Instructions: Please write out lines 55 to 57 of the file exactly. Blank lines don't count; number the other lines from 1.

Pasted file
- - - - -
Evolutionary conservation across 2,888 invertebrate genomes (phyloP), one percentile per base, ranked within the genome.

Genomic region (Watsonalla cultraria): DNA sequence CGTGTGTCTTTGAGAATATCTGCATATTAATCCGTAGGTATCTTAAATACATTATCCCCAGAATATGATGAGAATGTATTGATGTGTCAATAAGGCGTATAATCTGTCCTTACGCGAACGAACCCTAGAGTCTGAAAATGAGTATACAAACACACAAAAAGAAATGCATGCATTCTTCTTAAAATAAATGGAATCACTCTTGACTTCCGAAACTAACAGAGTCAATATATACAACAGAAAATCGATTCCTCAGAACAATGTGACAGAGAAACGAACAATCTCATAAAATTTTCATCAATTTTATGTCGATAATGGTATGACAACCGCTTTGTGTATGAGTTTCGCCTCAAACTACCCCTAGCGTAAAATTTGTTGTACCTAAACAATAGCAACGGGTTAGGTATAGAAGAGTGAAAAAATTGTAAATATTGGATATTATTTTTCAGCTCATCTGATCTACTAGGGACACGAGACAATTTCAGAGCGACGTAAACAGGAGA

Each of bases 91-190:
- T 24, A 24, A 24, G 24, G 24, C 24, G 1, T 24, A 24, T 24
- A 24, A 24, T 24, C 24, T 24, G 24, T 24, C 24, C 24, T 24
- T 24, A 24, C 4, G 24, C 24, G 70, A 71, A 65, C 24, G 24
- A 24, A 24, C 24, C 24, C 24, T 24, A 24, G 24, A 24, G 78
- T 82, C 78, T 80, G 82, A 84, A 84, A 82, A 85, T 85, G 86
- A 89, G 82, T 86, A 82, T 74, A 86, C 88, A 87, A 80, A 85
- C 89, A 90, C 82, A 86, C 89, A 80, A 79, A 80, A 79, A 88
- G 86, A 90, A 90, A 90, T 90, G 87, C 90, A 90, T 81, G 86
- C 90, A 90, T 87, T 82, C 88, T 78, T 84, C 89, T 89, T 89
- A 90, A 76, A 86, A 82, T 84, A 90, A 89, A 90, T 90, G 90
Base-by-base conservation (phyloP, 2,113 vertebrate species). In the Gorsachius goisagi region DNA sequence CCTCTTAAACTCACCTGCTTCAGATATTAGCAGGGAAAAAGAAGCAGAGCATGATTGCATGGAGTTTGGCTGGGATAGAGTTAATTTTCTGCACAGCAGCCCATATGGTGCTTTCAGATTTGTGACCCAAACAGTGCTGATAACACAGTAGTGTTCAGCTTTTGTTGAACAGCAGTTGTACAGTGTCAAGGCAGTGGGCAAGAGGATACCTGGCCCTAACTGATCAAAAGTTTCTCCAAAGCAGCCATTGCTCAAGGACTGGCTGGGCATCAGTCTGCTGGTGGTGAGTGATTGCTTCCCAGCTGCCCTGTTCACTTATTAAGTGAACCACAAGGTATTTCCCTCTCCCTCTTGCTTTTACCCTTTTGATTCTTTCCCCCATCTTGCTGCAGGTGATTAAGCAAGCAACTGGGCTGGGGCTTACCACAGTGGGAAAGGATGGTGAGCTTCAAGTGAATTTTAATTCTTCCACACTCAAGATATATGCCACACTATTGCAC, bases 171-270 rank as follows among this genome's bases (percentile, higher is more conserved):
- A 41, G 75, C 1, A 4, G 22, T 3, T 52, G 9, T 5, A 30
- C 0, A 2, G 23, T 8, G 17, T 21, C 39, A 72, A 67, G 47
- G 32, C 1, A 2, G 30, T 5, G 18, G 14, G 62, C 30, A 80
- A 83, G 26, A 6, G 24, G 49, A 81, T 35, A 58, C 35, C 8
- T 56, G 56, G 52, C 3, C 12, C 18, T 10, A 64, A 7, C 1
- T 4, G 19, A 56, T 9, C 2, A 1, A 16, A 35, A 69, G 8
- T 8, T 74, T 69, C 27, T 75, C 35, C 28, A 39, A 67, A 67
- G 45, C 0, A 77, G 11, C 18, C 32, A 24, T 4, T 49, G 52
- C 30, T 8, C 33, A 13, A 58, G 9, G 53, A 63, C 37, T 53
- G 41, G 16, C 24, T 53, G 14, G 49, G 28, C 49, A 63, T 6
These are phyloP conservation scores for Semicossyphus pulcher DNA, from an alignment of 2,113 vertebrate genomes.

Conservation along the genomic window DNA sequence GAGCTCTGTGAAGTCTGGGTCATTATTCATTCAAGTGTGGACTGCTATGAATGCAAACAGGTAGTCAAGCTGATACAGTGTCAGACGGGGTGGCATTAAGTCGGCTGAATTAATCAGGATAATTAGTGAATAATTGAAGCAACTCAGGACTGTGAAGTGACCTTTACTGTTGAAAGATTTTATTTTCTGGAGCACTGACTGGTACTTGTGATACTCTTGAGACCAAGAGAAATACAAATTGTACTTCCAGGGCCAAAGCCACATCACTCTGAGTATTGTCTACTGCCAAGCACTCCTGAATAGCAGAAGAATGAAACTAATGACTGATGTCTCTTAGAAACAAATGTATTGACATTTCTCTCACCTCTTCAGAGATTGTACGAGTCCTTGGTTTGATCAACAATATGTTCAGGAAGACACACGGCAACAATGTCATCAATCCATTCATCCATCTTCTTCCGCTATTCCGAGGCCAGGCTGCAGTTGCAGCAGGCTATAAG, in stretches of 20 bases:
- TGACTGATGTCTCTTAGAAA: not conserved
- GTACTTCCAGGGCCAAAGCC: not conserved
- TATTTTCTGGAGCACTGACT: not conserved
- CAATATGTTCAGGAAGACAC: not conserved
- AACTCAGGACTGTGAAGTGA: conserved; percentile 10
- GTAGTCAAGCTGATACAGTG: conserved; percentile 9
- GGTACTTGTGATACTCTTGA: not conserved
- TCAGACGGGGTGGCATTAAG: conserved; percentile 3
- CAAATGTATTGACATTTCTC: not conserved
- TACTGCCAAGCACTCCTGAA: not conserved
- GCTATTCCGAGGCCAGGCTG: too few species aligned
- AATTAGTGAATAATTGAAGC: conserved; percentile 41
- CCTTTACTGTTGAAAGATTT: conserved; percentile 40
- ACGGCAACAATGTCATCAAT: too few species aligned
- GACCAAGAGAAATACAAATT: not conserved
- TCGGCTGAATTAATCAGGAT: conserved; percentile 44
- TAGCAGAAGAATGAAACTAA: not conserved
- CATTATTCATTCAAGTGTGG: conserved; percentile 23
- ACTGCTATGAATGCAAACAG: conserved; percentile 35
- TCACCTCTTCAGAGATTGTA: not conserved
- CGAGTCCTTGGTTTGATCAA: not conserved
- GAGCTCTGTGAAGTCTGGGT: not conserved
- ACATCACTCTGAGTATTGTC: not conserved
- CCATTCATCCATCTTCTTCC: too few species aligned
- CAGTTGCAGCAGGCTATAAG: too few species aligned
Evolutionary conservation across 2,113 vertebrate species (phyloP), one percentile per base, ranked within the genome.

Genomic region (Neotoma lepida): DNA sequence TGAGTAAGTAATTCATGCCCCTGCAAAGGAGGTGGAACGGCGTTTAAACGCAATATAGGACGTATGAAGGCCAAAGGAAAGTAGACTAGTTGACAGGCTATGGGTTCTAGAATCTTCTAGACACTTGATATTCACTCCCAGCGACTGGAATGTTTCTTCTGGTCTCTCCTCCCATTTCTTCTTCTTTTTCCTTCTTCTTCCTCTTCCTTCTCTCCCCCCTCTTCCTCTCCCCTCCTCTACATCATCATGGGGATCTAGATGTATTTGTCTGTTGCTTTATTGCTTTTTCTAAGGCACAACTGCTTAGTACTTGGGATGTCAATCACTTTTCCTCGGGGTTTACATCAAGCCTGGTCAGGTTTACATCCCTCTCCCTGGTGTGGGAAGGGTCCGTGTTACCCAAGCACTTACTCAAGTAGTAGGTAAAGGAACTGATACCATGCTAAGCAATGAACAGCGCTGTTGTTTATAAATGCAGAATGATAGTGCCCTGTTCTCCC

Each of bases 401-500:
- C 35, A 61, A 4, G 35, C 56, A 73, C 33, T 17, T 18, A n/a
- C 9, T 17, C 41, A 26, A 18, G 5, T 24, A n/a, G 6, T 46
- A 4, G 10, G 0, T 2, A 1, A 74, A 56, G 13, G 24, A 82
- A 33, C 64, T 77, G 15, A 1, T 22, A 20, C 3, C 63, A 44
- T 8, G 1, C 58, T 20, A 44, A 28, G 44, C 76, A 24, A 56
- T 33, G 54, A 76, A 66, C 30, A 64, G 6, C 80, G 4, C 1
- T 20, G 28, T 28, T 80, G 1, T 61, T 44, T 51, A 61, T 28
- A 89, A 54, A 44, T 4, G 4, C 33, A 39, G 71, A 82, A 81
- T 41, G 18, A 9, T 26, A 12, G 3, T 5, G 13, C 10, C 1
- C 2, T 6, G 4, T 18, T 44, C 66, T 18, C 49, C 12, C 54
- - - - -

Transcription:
- C 35, A 61, A 4, G 35, C 56, A 73, C 33, T 17, T 18, A n/a
- C 9, T 17, C 41, A 26, A 18, G 5, T 24, A n/a, G 6, T 46
- A 4, G 10, G 0, T 2, A 1, A 74, A 56, G 13, G 24, A 82